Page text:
mattwnz: The time a sales person spends on a customer may not initially result in a sale. But if the customer has a good experience, they may come back in the future, or they may tell their friends about it, so it is a form of marketing, and it is about get the word out there.
When I started in retail 28 years ago, I'd have to totally agree with you.
In my area there were 4 or 5 stores selling the same sorts of things, but only two or 3 main ones and it didn't really matter if the customer went to one of the other stores a week later and just purchased of them.
We would get our fill of customers, they had seen first, coming to see us.
But this game has changed.
Today customers will head into a store to look at the goods, talk with someone to ask a few questions they weren't sure about from what they'd read, and then head back to their web browser to make a purchase.
I suspect this is why many of the major retailers now have really great web sites so they can pick up their share of that business.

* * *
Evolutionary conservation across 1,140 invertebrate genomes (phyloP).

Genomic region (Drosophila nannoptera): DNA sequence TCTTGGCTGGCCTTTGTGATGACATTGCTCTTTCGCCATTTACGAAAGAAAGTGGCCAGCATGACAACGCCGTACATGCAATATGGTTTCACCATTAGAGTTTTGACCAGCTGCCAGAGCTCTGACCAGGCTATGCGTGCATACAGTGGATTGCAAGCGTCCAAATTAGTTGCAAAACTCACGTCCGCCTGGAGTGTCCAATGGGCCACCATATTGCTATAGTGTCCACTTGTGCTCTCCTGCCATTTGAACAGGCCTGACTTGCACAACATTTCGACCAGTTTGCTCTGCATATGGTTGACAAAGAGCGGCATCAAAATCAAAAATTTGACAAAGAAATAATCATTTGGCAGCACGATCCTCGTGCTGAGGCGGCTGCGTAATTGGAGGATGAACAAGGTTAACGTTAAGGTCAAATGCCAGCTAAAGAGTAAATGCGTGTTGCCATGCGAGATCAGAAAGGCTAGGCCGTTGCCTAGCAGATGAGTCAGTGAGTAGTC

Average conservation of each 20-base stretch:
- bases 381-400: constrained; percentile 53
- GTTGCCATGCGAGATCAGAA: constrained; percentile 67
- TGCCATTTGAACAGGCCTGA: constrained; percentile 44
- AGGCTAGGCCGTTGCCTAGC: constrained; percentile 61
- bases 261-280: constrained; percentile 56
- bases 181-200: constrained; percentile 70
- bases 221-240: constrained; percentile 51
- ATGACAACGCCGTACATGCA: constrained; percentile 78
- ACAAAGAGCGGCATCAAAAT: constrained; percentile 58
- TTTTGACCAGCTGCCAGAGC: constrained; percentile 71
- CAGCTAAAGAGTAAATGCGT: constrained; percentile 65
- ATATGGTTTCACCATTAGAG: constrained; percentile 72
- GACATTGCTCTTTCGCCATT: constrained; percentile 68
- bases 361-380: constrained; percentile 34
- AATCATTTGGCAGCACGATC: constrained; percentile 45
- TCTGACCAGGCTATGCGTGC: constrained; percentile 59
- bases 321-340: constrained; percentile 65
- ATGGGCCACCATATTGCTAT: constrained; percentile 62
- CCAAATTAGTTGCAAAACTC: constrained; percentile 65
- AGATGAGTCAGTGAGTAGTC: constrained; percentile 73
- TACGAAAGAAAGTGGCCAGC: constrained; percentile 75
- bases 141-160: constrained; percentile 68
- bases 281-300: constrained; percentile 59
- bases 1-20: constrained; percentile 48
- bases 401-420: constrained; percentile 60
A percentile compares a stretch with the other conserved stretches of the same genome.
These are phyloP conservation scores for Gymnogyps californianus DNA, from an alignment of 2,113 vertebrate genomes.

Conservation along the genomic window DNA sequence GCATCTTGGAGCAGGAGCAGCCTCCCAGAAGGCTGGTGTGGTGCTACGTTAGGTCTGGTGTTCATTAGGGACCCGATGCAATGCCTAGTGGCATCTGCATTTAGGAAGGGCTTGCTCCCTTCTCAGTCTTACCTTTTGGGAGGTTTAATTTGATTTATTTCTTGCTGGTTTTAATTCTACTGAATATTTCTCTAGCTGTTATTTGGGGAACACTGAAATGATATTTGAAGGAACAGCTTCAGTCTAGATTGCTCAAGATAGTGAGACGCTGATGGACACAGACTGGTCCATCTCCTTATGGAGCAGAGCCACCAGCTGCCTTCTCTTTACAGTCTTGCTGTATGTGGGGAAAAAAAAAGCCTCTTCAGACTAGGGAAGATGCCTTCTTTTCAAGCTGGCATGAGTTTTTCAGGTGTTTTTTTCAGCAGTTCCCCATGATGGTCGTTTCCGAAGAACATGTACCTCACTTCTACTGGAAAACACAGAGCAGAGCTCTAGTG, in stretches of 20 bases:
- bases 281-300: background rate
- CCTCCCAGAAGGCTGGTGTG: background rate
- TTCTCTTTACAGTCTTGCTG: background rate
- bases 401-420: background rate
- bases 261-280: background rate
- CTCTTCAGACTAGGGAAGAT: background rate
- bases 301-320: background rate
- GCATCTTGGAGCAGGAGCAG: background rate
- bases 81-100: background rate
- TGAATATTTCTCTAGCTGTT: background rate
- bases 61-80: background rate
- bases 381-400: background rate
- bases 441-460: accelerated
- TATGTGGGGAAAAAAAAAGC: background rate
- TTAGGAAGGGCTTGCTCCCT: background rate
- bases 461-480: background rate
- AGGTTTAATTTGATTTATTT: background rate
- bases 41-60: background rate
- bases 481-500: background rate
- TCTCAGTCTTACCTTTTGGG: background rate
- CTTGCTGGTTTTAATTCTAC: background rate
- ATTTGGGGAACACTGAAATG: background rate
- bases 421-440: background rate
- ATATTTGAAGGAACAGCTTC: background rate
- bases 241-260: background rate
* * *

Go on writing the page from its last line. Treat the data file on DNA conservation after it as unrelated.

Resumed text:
But I have to disagree with you about the value of that in store experience with customers coming back.
Having said that, I did just spend $20 more purchasing something in Toy World the other day than I could have paid ordering the exact same product from a US web site.
I paid the difference because I want my child to be able to enjoy the magic of a toy store next year and figure that if I don't support the local retailer then they won't be there.
It puts real price pressure on though which is not good for the consumer in the long term because the level of service they can expect will drop, just look at the problems with getting service from telco's and ISPs.
Ps: OP, glad to hear you got a good outcome, lucky :)